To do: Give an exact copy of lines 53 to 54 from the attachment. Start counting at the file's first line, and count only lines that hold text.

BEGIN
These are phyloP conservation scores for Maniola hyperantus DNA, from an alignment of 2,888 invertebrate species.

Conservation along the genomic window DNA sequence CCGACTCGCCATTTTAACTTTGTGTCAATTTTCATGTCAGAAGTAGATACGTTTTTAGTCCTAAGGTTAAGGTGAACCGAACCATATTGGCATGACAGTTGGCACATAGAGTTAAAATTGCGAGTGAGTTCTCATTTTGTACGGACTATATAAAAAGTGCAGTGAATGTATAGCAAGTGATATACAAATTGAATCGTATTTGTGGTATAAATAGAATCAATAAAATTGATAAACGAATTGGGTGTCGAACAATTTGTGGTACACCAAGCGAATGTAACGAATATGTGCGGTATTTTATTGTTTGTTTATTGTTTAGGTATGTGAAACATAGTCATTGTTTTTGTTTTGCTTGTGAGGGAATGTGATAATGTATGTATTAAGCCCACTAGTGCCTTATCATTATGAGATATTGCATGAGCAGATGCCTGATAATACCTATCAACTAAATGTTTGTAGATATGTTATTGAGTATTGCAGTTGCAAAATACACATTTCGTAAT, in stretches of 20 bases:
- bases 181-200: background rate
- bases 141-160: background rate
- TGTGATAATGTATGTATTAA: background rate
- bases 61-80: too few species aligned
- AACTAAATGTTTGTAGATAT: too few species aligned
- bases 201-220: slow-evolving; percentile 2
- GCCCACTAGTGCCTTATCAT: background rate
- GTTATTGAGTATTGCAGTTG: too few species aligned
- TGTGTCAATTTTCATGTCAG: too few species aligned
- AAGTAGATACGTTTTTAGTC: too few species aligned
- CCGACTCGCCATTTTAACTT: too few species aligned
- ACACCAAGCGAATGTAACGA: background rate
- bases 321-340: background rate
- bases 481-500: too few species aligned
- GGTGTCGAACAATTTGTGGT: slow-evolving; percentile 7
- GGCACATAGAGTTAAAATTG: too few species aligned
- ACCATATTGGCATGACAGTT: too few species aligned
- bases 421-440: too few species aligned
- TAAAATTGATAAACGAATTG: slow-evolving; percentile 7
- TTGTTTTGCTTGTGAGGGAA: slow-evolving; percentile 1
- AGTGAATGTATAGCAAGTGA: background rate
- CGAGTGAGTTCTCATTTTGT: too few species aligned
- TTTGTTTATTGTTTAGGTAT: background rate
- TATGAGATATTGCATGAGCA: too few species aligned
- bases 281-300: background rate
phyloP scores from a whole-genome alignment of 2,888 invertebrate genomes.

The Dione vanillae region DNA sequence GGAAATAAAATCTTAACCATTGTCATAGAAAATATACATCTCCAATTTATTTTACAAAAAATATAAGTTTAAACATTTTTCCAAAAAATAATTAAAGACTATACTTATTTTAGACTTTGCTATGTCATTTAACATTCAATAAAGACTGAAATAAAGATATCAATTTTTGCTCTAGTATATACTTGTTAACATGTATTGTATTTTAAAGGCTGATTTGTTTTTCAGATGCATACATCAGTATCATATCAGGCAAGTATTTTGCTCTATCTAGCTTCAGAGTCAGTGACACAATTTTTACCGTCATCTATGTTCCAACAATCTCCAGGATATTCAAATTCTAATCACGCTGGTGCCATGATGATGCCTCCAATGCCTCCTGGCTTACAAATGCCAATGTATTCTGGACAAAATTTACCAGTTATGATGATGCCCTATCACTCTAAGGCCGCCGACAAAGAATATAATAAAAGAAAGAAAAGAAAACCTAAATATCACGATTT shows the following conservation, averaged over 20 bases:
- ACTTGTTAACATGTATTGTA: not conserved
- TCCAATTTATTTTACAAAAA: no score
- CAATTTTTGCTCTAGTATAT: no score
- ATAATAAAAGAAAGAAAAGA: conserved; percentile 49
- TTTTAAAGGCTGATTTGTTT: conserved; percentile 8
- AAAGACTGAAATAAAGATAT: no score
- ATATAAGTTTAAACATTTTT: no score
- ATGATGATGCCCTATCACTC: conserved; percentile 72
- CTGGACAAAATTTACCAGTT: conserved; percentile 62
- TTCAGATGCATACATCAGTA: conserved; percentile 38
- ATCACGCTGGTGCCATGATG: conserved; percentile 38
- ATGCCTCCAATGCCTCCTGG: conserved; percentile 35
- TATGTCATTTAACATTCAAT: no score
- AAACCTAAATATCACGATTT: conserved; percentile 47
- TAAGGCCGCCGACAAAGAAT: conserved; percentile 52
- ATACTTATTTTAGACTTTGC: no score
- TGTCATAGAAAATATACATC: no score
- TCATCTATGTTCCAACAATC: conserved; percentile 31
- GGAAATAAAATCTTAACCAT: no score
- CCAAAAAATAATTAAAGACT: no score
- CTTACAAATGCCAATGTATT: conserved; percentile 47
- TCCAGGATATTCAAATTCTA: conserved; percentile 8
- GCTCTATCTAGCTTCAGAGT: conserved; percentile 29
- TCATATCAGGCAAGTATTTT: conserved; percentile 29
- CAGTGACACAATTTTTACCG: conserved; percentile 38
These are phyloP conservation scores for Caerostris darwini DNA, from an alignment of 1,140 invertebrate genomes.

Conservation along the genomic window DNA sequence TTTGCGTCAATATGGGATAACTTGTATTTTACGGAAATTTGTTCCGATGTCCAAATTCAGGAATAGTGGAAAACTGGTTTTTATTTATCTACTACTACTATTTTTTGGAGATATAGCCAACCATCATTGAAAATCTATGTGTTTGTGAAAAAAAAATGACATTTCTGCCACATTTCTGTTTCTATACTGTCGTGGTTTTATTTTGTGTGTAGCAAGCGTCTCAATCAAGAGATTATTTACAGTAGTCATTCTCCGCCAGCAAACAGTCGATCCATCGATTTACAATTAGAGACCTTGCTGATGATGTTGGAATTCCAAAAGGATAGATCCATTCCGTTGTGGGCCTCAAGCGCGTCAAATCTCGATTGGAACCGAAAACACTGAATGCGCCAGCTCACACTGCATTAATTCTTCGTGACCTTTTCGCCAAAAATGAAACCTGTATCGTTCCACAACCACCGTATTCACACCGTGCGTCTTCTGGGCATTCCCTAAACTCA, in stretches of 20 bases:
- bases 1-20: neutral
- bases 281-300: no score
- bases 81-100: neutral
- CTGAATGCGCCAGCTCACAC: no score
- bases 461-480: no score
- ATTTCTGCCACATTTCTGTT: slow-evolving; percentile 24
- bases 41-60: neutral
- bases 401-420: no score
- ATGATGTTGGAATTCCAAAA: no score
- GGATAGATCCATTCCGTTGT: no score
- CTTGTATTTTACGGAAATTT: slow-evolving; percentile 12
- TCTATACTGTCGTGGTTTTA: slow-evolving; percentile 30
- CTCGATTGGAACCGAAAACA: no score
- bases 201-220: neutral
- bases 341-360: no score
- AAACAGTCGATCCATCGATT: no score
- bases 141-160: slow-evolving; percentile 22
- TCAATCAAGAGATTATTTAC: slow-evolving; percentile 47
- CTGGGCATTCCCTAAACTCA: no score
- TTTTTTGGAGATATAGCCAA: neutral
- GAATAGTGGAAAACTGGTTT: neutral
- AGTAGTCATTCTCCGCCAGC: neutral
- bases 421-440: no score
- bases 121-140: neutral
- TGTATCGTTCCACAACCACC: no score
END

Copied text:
- TCATATCAGGCAAGTATTTT: conserved; percentile 29
- CAGTGACACAATTTTTACCG: conserved; percentile 38